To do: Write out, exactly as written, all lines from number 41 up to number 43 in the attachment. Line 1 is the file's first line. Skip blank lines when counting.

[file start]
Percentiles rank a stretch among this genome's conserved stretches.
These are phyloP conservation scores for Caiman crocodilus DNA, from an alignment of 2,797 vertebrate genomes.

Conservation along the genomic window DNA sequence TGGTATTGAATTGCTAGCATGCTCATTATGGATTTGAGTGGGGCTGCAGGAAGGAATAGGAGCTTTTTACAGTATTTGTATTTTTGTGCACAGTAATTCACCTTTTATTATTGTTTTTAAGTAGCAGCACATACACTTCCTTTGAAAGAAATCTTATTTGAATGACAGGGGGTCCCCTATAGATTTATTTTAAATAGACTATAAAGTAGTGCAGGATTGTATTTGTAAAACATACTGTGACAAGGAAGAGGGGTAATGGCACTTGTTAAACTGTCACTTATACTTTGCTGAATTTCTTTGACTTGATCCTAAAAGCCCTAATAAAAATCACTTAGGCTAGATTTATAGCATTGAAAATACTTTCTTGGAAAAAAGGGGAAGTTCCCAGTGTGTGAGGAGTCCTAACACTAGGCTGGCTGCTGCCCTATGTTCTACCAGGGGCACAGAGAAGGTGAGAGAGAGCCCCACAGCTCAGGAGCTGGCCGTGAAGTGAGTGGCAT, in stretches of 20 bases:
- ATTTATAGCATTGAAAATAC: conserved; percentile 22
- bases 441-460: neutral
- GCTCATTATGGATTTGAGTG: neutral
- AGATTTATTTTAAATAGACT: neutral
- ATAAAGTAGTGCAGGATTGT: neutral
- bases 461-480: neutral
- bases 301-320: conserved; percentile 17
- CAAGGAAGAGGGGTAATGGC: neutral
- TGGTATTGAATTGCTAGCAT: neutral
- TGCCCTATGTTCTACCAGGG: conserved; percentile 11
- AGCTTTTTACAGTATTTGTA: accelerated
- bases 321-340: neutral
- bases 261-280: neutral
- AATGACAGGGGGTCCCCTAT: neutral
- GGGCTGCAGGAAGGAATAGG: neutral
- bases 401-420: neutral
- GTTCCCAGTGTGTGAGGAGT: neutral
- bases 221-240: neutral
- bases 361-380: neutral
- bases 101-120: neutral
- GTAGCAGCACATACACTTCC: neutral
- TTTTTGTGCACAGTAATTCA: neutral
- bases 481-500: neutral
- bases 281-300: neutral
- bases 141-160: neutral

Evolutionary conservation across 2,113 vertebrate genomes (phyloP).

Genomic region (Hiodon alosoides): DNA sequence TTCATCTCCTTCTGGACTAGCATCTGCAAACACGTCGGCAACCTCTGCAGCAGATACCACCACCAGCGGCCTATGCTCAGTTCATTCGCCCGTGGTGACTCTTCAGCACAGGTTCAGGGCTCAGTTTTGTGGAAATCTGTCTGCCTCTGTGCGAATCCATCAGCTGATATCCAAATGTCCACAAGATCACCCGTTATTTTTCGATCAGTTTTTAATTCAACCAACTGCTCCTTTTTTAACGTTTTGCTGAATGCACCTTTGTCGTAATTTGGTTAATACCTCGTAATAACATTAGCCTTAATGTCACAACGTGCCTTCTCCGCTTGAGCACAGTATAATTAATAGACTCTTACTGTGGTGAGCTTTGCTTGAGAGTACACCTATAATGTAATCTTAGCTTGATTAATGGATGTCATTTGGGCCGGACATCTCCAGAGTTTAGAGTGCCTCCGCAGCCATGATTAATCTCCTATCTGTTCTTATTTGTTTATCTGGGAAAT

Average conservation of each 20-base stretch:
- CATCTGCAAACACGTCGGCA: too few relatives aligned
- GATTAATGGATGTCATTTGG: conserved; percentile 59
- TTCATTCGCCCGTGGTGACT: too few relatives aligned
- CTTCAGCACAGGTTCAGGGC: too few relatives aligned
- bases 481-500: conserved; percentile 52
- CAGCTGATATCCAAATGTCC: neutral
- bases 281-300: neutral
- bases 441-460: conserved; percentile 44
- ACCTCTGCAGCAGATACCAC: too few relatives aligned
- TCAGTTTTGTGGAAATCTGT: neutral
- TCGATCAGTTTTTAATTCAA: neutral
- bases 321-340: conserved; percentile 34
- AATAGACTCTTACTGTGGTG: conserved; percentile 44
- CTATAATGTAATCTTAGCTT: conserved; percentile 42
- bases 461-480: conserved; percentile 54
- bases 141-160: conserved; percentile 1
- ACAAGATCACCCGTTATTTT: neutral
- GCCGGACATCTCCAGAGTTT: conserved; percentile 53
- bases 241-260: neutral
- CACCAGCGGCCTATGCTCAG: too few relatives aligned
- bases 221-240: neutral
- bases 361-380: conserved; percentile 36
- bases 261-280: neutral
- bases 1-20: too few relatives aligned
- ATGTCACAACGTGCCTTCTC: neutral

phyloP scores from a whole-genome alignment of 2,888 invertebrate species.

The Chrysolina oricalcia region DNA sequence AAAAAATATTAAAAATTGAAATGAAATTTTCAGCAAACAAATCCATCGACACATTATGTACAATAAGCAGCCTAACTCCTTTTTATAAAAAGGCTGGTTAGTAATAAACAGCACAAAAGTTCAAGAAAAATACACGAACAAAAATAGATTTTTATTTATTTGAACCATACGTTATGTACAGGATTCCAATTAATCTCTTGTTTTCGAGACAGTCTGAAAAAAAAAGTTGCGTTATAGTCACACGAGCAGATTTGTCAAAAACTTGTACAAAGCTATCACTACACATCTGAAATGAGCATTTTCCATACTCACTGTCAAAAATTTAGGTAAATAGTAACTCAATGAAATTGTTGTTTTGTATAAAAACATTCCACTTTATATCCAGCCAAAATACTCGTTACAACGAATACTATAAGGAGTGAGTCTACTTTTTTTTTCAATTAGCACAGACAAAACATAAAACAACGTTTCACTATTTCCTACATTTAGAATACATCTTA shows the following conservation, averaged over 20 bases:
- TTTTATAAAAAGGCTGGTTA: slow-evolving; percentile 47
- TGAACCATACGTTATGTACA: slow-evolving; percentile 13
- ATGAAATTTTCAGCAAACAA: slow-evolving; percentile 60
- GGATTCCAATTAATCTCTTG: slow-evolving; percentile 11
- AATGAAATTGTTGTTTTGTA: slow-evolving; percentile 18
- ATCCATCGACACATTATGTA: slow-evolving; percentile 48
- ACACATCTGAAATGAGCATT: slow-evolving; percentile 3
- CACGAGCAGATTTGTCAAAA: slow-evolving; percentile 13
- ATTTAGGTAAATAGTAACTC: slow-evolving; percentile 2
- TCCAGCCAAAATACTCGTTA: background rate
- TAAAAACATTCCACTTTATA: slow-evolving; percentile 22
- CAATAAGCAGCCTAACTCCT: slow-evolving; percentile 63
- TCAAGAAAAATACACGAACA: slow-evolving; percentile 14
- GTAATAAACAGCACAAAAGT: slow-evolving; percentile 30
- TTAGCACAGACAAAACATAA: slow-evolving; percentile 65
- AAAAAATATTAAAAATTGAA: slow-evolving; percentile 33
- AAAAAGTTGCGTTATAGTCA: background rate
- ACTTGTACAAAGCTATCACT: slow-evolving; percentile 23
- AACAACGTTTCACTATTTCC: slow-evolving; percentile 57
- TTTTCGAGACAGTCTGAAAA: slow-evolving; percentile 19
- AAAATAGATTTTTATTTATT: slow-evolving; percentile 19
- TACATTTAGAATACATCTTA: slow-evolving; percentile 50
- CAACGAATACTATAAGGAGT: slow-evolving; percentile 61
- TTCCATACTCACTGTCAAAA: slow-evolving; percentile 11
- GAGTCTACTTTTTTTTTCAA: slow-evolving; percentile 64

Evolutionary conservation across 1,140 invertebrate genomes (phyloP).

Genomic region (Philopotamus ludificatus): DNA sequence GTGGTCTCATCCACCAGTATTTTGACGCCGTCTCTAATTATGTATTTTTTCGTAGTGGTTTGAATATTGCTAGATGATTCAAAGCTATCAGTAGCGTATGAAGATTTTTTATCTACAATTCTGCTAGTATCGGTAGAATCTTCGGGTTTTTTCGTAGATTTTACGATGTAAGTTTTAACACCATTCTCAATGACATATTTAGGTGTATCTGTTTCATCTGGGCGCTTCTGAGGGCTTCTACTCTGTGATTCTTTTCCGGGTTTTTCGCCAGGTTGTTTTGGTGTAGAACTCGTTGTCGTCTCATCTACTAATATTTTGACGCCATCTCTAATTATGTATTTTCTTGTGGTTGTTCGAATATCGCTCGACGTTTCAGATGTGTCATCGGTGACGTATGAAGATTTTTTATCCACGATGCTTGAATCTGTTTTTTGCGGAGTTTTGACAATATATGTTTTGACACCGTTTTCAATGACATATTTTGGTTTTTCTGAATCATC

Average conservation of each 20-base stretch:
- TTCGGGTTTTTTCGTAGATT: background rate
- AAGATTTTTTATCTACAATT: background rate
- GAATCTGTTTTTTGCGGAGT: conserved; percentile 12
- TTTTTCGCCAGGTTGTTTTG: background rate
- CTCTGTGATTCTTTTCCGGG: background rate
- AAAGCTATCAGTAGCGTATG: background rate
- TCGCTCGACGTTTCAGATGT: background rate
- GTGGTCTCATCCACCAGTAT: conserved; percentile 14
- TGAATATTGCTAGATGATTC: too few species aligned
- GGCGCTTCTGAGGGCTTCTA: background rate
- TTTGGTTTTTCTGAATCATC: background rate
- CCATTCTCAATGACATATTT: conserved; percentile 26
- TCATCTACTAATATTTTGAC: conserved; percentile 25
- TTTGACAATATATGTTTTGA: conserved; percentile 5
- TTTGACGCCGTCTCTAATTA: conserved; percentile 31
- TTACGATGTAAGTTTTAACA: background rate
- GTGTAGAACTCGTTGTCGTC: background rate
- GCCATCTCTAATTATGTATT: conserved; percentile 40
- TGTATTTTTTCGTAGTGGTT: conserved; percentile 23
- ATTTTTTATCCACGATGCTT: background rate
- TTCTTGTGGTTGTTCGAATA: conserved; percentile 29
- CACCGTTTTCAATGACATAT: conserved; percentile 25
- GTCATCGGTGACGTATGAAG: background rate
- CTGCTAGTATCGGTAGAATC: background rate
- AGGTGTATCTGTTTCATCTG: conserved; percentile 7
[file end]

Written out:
- TCAGTTTTGTGGAAATCTGT: neutral
- TCGATCAGTTTTTAATTCAA: neutral
- bases 321-340: conserved; percentile 34